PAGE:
Have a passion for workplace health and safety or worker rights? Are you a young creative type, just waiting for your big break? If so, the new, national social media video contest, "It's Your Job!" could be your chance.

Work is an important part of life, but no job is worth getting hurt over. Workplace injuries happen in a heartbeat but the resulting injuries can have a lasting impact on your ability to do the things you like to do. Further, everyone who works has rights under employment standards to be treated fairly in their workplace. Canada's ministers of labour launched the video contest as part of their commitment to directly engage youth and raise awareness about their workplace safety and rights.

The contest challenges secondary school students and those who are not in secondary school (but are at least 18 years old and less than 25), living in Canada, to use their creativity to develop an original video that can be used in social media to illustrate to younger workers the importance of working safely on the job, or about their rights to being paid fairly for the work they do.

Winners will be chosen from every region of Canada. You could win cash prizes for you and your school, and maybe even become a YouTube sensation. The national entries will be judged by a panel of celebrities that includes Alan Doyle from Great Big Sea and Marc Kielburger of Free the Children. The winning Canadian entries will be entered in an international video contest.

Fan favourite

A selection of top videos will be posted on the "You Tube - It's Your Job" video contest page from Saturday May 4th to Sunday May 12th, 2013 at 11:59 p.m., local time, where they will be viewed and voted on by the public. The videos that receive the most votes in each category will each receive an additional prize of $1000.

You can submit your videos starting February 1, 2013 until the contest closes on April 5, 2013 at 11:59 p.m., local time.

For more information on the contest and prizes, please visit or

Rules and regulations

Health and Safety To Go

Podcasts: Impact of Psychosocial factors on MSDs and Healthy Hygieneprint this article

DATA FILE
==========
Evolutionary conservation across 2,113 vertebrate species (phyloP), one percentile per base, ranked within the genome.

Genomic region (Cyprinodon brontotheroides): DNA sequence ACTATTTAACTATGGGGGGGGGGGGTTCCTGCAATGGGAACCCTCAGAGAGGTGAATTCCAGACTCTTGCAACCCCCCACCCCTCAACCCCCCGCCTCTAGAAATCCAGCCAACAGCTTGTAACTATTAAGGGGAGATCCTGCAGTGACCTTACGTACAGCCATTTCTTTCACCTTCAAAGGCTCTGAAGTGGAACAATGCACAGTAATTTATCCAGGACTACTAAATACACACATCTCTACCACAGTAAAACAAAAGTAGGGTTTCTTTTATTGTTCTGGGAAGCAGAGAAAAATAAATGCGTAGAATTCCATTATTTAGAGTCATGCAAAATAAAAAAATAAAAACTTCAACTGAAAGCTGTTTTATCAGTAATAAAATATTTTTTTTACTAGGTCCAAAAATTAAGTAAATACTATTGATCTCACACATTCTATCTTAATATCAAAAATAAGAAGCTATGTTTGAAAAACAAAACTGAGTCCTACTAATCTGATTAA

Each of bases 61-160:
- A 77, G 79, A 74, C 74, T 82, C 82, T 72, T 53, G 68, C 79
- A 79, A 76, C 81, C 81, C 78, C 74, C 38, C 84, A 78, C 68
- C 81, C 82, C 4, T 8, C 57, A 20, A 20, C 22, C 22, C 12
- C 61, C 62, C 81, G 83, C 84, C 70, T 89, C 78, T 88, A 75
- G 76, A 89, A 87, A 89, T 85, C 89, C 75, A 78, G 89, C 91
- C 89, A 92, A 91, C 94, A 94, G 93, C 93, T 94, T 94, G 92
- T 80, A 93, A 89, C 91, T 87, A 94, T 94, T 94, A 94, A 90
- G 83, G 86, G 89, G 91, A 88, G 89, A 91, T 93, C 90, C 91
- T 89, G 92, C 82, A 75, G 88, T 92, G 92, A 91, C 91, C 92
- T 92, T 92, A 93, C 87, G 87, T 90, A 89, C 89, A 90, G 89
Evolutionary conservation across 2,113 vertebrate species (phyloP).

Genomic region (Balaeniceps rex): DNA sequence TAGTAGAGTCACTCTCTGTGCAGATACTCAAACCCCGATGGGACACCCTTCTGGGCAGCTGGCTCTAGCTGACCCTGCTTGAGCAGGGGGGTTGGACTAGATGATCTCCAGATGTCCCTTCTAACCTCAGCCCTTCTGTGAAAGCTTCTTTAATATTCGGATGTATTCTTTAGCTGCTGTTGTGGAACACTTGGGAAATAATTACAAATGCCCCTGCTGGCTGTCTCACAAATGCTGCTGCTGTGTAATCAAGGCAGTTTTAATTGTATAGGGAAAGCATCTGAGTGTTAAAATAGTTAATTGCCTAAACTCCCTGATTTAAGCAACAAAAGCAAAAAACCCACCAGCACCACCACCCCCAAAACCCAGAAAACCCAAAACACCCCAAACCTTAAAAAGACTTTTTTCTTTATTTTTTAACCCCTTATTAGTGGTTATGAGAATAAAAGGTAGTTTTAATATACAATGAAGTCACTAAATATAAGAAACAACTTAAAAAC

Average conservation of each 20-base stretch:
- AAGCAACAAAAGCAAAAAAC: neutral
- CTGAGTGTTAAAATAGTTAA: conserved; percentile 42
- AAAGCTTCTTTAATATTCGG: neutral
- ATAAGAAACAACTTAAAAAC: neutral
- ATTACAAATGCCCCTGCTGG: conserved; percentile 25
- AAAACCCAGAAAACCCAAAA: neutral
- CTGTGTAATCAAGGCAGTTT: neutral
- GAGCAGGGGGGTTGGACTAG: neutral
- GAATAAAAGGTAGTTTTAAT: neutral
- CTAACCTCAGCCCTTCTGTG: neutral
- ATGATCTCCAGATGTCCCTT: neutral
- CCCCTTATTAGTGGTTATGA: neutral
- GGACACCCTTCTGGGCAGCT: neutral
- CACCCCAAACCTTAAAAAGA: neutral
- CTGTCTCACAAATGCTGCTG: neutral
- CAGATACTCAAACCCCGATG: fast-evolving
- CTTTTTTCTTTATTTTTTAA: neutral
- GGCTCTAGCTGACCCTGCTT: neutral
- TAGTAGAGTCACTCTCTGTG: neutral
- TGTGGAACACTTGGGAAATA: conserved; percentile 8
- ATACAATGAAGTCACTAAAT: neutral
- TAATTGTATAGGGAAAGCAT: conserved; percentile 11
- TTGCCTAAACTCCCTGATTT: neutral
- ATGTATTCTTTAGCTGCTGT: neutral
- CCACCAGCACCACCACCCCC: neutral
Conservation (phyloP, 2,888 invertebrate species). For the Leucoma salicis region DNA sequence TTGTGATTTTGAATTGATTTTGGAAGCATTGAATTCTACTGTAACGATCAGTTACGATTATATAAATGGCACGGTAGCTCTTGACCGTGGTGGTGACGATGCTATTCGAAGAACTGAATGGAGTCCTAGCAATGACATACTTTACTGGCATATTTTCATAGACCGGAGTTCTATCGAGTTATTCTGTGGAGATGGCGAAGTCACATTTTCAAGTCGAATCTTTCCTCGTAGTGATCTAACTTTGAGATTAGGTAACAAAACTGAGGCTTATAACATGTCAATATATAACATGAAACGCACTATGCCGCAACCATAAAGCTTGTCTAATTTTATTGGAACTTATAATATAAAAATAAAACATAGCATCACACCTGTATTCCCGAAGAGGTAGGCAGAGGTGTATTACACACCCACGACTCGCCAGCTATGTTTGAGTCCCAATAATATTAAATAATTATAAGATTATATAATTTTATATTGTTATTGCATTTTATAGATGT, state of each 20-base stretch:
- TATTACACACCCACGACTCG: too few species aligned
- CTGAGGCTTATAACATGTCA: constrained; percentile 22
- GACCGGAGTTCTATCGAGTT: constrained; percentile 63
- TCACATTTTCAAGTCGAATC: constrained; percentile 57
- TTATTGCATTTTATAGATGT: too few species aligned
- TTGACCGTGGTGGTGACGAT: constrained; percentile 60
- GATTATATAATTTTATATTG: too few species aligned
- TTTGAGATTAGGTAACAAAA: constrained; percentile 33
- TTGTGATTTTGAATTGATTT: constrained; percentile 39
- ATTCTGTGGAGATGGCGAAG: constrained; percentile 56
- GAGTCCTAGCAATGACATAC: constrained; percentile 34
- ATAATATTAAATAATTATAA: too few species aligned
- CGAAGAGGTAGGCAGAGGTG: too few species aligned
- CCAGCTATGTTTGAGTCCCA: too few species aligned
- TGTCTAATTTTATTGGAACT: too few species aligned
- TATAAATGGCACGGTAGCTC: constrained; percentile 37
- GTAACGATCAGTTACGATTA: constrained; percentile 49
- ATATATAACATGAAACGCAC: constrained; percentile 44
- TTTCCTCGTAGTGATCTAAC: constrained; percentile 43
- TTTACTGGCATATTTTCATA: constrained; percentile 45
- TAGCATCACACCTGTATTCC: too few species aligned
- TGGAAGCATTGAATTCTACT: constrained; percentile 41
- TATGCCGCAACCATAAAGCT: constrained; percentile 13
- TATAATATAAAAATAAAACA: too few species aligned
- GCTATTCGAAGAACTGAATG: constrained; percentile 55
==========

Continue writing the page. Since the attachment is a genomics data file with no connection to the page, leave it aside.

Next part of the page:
This month's Health and Safety To Go! podcasts explore the impact, if any, that psychosocial factors have on musculoskeletal disorders and feature a timely encore presentation on healthy hygiene habits that help prevent the spread of germs.

Feature podcast: How Psychosocial Factors Affect Musculoskeletal Symptoms and Disorders

Dr. Birgitte Blatter, Business Line Manager of Healthy, Vital and Safe Work at TNO in the Netherlands explores the role workplace psychosocial factors play in the development of musculoskeletal symptoms and disorders. Dr. Blatter is also a featured presenter for CCOHS' Forum IV that will take place October 29th and 30th, 2012 in Halifax, Nova Scotia.

The podcast runs 12:05 minutes. Listen to the podcast now.

Encore Podcast: Help Prevent the Spread

CCOHS shares 9 healthy hygiene habits to help prevent the spread of germs (and to keep from catching someone else's) during the cough, cold and flu season.

The podcast runs 3:28 minutes. Listen to the podcast now.

CCOHS produces free monthly podcasts on a wide variety of topics designed to keep you current with information, tips, and insights into the health, safety, and well-being of working Canadians. You can download the audio segment to your computer or MP3 player and listen to it at your own convenience... or on the go!

Better yet, subscribe to the series on iTunes and don't miss a single episode.


Countdown to Forum IV print this article

CCOHS' Forum IV: Better Together has been in the works for almost two years, and now it is just weeks away. This two-day national health and safety event brings together subject experts, workers, employers, and government into one vibrant setting to share their knowledge and perspectives around total worker well-being. There's no event quite like it.

The Forum is a great opportunity for you to hear from leading experts such as Barbara Coloroso and Gary Namie; get insights into real world experiences with case studies from Trillium Healthcare and Donna Hardaker; and participate in workshops on key topics such as mental health, psychosocial work factors and musculoskeletal disorders, harassment and bullying, and integrated workplace health and safety.

Special invitation

As an added bonus, all Forum IV delegates are invited to attend a reception hosted by the Mental Health Commission of Canada (MHCC) on Monday, October 29th 2012 from 5-7pm. The two-hour event will provide a unique networking opportunity for Forum participants while gaining an insider's perspective of the National Standard of Canada for Psychological Health and Safety in the Workplace (to be released November 2012).

The voluntary Standard, championed by the MHCC, and developed by the Canadian Standards Association and the bureau normalisation du Quebec, is a guide that offers organizations a process for promoting and protecting psychological health and safety in the workplace. You will hear from a workplace expert who was involved in the development of the Standard and have the opportunity to ask questions. This is a great opportunity to learn how the Standard can assist you in promoting mental health and preventing psychological harm to all people in your workplace.

Clock is ticking

Only weeks away, the Forum is 85 per cent full, so register now to avoid disappointment. And you only have until October 5th to take advantage of the special Forum rate of $169 per night at the Marriott Harbourfront.

Don't miss the chance to be inspired, add your voice to the conversation, and help stimulate creative solutions.

Learn more about CCOHS Forum IV.